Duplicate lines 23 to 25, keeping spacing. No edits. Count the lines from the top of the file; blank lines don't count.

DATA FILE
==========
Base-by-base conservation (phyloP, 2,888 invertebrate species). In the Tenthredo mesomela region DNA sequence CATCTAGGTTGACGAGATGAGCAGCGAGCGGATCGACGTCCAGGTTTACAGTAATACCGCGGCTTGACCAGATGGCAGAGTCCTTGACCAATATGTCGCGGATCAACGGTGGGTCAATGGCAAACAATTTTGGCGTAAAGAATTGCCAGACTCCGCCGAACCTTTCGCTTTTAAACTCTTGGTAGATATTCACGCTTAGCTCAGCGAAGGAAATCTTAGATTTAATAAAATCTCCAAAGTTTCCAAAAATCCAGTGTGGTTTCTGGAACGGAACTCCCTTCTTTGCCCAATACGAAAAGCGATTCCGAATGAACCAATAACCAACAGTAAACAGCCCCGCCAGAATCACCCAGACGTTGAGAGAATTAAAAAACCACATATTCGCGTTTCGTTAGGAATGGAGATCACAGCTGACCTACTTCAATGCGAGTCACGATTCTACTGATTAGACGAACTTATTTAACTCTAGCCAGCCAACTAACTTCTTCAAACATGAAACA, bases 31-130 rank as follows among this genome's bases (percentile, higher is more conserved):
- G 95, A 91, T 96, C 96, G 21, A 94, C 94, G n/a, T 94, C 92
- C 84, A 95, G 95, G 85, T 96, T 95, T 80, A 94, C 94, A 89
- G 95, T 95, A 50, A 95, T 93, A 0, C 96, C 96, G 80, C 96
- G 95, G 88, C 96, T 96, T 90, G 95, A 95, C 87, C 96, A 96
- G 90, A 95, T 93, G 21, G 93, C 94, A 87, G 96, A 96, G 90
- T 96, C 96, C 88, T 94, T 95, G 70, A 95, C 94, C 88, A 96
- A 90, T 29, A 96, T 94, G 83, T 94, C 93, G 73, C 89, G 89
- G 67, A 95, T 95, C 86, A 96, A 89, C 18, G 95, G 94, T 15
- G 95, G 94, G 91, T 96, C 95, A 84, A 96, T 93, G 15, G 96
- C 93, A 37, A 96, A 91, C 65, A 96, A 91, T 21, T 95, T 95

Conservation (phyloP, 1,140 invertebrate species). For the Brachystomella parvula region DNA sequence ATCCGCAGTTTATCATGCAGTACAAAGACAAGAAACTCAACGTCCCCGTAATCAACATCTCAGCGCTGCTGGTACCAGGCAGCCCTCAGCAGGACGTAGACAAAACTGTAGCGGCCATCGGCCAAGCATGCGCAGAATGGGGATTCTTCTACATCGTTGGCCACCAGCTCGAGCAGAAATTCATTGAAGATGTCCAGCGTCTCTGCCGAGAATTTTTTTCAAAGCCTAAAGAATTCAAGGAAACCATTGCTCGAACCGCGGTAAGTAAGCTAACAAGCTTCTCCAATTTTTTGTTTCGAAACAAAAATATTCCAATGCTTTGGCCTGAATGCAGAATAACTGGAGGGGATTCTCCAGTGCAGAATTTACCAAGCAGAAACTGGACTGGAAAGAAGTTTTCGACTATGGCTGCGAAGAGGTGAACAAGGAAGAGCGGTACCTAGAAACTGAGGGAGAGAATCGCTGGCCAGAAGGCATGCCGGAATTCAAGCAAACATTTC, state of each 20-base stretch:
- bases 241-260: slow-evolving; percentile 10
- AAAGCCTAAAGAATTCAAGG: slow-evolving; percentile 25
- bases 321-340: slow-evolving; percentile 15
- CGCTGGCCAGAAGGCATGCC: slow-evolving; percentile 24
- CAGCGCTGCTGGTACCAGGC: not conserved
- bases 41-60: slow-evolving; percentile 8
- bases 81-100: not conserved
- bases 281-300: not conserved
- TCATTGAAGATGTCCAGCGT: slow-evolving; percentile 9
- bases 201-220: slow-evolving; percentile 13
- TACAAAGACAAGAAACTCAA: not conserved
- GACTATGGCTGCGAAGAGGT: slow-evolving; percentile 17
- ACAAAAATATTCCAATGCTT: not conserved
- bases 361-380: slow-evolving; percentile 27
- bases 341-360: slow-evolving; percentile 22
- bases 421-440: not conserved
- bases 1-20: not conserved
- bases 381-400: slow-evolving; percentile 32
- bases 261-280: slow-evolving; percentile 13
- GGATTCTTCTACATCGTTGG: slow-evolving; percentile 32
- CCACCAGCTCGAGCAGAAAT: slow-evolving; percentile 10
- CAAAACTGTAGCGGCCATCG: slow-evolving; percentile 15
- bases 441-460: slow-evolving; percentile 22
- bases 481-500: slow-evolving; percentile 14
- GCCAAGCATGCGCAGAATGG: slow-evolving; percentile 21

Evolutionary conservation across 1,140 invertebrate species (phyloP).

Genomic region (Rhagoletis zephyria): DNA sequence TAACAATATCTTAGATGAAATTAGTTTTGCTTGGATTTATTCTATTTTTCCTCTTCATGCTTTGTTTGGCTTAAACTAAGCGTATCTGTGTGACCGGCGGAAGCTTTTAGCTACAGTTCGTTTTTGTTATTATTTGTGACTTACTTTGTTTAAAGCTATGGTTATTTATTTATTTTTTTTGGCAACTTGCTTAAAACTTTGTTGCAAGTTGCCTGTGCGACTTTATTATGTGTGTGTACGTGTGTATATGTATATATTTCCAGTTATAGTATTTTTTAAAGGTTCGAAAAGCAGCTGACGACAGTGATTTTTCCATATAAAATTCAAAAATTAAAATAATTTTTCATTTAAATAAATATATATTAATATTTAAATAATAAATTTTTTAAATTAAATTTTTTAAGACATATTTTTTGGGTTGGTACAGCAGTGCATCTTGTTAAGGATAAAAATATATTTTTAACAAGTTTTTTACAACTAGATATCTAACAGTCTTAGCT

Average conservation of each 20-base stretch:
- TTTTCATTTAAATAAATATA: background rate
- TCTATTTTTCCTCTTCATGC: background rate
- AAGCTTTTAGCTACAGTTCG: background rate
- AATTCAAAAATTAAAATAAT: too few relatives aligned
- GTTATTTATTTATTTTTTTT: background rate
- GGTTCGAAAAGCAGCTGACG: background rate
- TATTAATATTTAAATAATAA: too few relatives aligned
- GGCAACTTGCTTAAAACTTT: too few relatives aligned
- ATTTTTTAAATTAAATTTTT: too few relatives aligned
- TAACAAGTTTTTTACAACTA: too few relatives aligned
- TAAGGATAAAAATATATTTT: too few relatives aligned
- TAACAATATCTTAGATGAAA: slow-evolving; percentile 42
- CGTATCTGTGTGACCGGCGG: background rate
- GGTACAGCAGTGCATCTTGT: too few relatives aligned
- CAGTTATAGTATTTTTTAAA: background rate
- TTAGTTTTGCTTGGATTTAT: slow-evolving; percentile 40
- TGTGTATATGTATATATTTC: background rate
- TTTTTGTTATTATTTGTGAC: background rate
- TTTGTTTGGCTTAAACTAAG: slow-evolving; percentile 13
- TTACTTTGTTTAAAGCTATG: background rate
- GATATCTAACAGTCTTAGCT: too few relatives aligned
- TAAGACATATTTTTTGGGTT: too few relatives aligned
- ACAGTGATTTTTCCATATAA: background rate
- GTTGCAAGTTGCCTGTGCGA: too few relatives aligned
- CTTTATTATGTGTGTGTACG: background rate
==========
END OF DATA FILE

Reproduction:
- TACAAAGACAAGAAACTCAA: not conserved
- GACTATGGCTGCGAAGAGGT: slow-evolving; percentile 17
- ACAAAAATATTCCAATGCTT: not conserved